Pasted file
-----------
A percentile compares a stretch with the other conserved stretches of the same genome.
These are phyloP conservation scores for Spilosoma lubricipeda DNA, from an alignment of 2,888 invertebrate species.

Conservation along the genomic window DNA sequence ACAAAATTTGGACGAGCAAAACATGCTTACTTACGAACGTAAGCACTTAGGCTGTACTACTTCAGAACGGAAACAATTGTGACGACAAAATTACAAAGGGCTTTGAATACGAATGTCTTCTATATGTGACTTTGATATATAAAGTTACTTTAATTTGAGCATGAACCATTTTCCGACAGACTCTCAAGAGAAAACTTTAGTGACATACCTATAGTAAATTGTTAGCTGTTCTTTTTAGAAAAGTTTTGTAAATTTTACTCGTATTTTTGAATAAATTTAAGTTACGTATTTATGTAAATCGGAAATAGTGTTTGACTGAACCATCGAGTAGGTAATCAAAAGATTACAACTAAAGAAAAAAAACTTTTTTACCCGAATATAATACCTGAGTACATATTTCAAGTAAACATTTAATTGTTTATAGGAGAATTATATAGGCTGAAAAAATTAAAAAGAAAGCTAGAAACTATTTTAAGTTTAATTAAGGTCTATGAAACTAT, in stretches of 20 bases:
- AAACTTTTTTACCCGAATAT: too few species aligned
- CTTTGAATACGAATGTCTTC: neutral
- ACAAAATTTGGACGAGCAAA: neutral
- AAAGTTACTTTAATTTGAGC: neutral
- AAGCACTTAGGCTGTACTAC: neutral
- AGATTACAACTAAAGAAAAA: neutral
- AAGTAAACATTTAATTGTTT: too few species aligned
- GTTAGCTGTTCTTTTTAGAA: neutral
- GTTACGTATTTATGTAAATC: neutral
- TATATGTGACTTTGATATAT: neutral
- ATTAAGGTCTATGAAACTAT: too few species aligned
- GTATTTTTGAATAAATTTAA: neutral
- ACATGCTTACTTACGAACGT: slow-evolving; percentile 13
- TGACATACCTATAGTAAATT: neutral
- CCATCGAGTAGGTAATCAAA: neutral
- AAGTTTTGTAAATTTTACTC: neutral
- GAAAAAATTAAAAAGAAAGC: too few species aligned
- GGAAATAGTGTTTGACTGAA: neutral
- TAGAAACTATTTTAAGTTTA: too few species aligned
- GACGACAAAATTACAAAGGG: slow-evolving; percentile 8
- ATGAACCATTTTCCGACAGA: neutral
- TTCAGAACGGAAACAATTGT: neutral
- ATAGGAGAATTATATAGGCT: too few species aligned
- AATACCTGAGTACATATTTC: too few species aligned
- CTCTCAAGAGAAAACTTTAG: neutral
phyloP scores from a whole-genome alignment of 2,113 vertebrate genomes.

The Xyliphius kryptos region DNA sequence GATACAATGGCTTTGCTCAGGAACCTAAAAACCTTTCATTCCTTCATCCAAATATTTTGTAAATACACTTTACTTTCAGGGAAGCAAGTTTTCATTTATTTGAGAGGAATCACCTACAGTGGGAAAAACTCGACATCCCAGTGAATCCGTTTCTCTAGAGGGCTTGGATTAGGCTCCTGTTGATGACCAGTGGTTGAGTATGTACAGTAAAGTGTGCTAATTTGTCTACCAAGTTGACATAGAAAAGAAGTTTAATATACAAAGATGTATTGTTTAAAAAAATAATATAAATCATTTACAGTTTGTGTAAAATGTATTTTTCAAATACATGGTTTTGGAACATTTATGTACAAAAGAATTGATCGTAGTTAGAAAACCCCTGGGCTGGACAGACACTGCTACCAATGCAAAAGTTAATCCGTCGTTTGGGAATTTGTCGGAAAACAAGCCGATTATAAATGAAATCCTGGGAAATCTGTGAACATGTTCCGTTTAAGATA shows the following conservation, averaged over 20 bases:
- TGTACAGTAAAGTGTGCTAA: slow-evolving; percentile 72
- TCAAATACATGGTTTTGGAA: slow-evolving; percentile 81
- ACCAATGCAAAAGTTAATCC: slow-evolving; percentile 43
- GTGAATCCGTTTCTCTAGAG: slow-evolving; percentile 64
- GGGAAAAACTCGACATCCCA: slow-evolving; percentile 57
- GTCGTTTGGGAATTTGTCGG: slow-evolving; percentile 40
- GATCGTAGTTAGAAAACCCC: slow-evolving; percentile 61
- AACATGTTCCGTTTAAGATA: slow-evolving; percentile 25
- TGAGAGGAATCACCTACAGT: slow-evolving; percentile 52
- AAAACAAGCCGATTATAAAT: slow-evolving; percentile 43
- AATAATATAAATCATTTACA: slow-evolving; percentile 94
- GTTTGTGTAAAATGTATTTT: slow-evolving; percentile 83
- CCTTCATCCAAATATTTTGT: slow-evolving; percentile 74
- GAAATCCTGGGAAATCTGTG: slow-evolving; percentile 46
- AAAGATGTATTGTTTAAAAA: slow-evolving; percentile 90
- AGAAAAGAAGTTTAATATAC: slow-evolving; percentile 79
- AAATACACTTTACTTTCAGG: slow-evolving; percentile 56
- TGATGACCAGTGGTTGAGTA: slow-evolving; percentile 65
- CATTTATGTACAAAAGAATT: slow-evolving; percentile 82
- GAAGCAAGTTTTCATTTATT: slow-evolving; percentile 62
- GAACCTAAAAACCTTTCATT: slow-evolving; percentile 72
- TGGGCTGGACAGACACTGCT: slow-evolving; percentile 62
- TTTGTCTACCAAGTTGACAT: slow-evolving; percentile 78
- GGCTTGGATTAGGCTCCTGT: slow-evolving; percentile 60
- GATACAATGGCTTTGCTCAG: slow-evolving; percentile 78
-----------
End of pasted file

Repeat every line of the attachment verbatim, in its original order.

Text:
A percentile compares a stretch with the other conserved stretches of the same genome.
These are phyloP conservation scores for Spilosoma lubricipeda DNA, from an alignment of 2,888 invertebrate species.

Conservation along the genomic window DNA sequence ACAAAATTTGGACGAGCAAAACATGCTTACTTACGAACGTAAGCACTTAGGCTGTACTACTTCAGAACGGAAACAATTGTGACGACAAAATTACAAAGGGCTTTGAATACGAATGTCTTCTATATGTGACTTTGATATATAAAGTTACTTTAATTTGAGCATGAACCATTTTCCGACAGACTCTCAAGAGAAAACTTTAGTGACATACCTATAGTAAATTGTTAGCTGTTCTTTTTAGAAAAGTTTTGTAAATTTTACTCGTATTTTTGAATAAATTTAAGTTACGTATTTATGTAAATCGGAAATAGTGTTTGACTGAACCATCGAGTAGGTAATCAAAAGATTACAACTAAAGAAAAAAAACTTTTTTACCCGAATATAATACCTGAGTACATATTTCAAGTAAACATTTAATTGTTTATAGGAGAATTATATAGGCTGAAAAAATTAAAAAGAAAGCTAGAAACTATTTTAAGTTTAATTAAGGTCTATGAAACTAT, in stretches of 20 bases:
- AAACTTTTTTACCCGAATAT: too few species aligned
- CTTTGAATACGAATGTCTTC: neutral
- ACAAAATTTGGACGAGCAAA: neutral
- AAAGTTACTTTAATTTGAGC: neutral
- AAGCACTTAGGCTGTACTAC: neutral
- AGATTACAACTAAAGAAAAA: neutral
- AAGTAAACATTTAATTGTTT: too few species aligned
- GTTAGCTGTTCTTTTTAGAA: neutral
- GTTACGTATTTATGTAAATC: neutral
- TATATGTGACTTTGATATAT: neutral
- ATTAAGGTCTATGAAACTAT: too few species aligned
- GTATTTTTGAATAAATTTAA: neutral
- ACATGCTTACTTACGAACGT: slow-evolving; percentile 13
- TGACATACCTATAGTAAATT: neutral
- CCATCGAGTAGGTAATCAAA: neutral
- AAGTTTTGTAAATTTTACTC: neutral
- GAAAAAATTAAAAAGAAAGC: too few species aligned
- GGAAATAGTGTTTGACTGAA: neutral
- TAGAAACTATTTTAAGTTTA: too few species aligned
- GACGACAAAATTACAAAGGG: slow-evolving; percentile 8
- ATGAACCATTTTCCGACAGA: neutral
- TTCAGAACGGAAACAATTGT: neutral
- ATAGGAGAATTATATAGGCT: too few species aligned
- AATACCTGAGTACATATTTC: too few species aligned
- CTCTCAAGAGAAAACTTTAG: neutral
phyloP scores from a whole-genome alignment of 2,113 vertebrate genomes.

The Xyliphius kryptos region DNA sequence GATACAATGGCTTTGCTCAGGAACCTAAAAACCTTTCATTCCTTCATCCAAATATTTTGTAAATACACTTTACTTTCAGGGAAGCAAGTTTTCATTTATTTGAGAGGAATCACCTACAGTGGGAAAAACTCGACATCCCAGTGAATCCGTTTCTCTAGAGGGCTTGGATTAGGCTCCTGTTGATGACCAGTGGTTGAGTATGTACAGTAAAGTGTGCTAATTTGTCTACCAAGTTGACATAGAAAAGAAGTTTAATATACAAAGATGTATTGTTTAAAAAAATAATATAAATCATTTACAGTTTGTGTAAAATGTATTTTTCAAATACATGGTTTTGGAACATTTATGTACAAAAGAATTGATCGTAGTTAGAAAACCCCTGGGCTGGACAGACACTGCTACCAATGCAAAAGTTAATCCGTCGTTTGGGAATTTGTCGGAAAACAAGCCGATTATAAATGAAATCCTGGGAAATCTGTGAACATGTTCCGTTTAAGATA shows the following conservation, averaged over 20 bases:
- TGTACAGTAAAGTGTGCTAA: slow-evolving; percentile 72
- TCAAATACATGGTTTTGGAA: slow-evolving; percentile 81
- ACCAATGCAAAAGTTAATCC: slow-evolving; percentile 43
- GTGAATCCGTTTCTCTAGAG: slow-evolving; percentile 64
- GGGAAAAACTCGACATCCCA: slow-evolving; percentile 57
- GTCGTTTGGGAATTTGTCGG: slow-evolving; percentile 40
- GATCGTAGTTAGAAAACCCC: slow-evolving; percentile 61
- AACATGTTCCGTTTAAGATA: slow-evolving; percentile 25
- TGAGAGGAATCACCTACAGT: slow-evolving; percentile 52
- AAAACAAGCCGATTATAAAT: slow-evolving; percentile 43
- AATAATATAAATCATTTACA: slow-evolving; percentile 94
- GTTTGTGTAAAATGTATTTT: slow-evolving; percentile 83
- CCTTCATCCAAATATTTTGT: slow-evolving; percentile 74
- GAAATCCTGGGAAATCTGTG: slow-evolving; percentile 46
- AAAGATGTATTGTTTAAAAA: slow-evolving; percentile 90
- AGAAAAGAAGTTTAATATAC: slow-evolving; percentile 79
- AAATACACTTTACTTTCAGG: slow-evolving; percentile 56
- TGATGACCAGTGGTTGAGTA: slow-evolving; percentile 65
- CATTTATGTACAAAAGAATT: slow-evolving; percentile 82
- GAAGCAAGTTTTCATTTATT: slow-evolving; percentile 62
- GAACCTAAAAACCTTTCATT: slow-evolving; percentile 72
- TGGGCTGGACAGACACTGCT: slow-evolving; percentile 62
- TTTGTCTACCAAGTTGACAT: slow-evolving; percentile 78
- GGCTTGGATTAGGCTCCTGT: slow-evolving; percentile 60
- GATACAATGGCTTTGCTCAG: slow-evolving; percentile 78